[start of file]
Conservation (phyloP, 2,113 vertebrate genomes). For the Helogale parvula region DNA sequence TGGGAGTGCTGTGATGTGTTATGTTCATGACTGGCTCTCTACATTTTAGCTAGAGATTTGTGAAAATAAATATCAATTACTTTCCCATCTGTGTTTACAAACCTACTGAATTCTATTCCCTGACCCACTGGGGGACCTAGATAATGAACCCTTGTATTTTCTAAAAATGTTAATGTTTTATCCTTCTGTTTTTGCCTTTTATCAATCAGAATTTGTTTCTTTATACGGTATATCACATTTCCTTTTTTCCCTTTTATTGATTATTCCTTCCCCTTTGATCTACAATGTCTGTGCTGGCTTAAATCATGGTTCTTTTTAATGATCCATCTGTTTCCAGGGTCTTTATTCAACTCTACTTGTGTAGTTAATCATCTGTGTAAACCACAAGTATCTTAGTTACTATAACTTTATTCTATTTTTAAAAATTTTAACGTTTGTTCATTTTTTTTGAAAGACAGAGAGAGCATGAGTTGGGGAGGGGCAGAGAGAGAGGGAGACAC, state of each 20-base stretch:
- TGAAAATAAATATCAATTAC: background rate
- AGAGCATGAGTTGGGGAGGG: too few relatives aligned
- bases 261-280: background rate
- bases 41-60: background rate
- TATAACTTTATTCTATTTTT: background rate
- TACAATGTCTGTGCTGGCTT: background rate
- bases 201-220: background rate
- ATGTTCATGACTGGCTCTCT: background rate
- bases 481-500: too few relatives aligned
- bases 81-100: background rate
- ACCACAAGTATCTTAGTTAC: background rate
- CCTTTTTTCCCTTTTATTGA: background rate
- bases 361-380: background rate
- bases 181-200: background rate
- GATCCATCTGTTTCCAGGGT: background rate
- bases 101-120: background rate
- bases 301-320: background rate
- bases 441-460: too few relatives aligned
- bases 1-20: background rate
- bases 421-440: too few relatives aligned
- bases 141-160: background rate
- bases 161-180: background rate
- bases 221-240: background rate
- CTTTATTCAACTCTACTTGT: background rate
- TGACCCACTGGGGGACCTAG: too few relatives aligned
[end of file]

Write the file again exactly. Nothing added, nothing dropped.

Conservation (phyloP, 2,113 vertebrate genomes). For the Helogale parvula region DNA sequence TGGGAGTGCTGTGATGTGTTATGTTCATGACTGGCTCTCTACATTTTAGCTAGAGATTTGTGAAAATAAATATCAATTACTTTCCCATCTGTGTTTACAAACCTACTGAATTCTATTCCCTGACCCACTGGGGGACCTAGATAATGAACCCTTGTATTTTCTAAAAATGTTAATGTTTTATCCTTCTGTTTTTGCCTTTTATCAATCAGAATTTGTTTCTTTATACGGTATATCACATTTCCTTTTTTCCCTTTTATTGATTATTCCTTCCCCTTTGATCTACAATGTCTGTGCTGGCTTAAATCATGGTTCTTTTTAATGATCCATCTGTTTCCAGGGTCTTTATTCAACTCTACTTGTGTAGTTAATCATCTGTGTAAACCACAAGTATCTTAGTTACTATAACTTTATTCTATTTTTAAAAATTTTAACGTTTGTTCATTTTTTTTGAAAGACAGAGAGAGCATGAGTTGGGGAGGGGCAGAGAGAGAGGGAGACAC, state of each 20-base stretch:
- TGAAAATAAATATCAATTAC: background rate
- AGAGCATGAGTTGGGGAGGG: too few relatives aligned
- bases 261-280: background rate
- bases 41-60: background rate
- TATAACTTTATTCTATTTTT: background rate
- TACAATGTCTGTGCTGGCTT: background rate
- bases 201-220: background rate
- ATGTTCATGACTGGCTCTCT: background rate
- bases 481-500: too few relatives aligned
- bases 81-100: background rate
- ACCACAAGTATCTTAGTTAC: background rate
- CCTTTTTTCCCTTTTATTGA: background rate
- bases 361-380: background rate
- bases 181-200: background rate
- GATCCATCTGTTTCCAGGGT: background rate
- bases 101-120: background rate
- bases 301-320: background rate
- bases 441-460: too few relatives aligned
- bases 1-20: background rate
- bases 421-440: too few relatives aligned
- bases 141-160: background rate
- bases 161-180: background rate
- bases 221-240: background rate
- CTTTATTCAACTCTACTTGT: background rate
- TGACCCACTGGGGGACCTAG: too few relatives aligned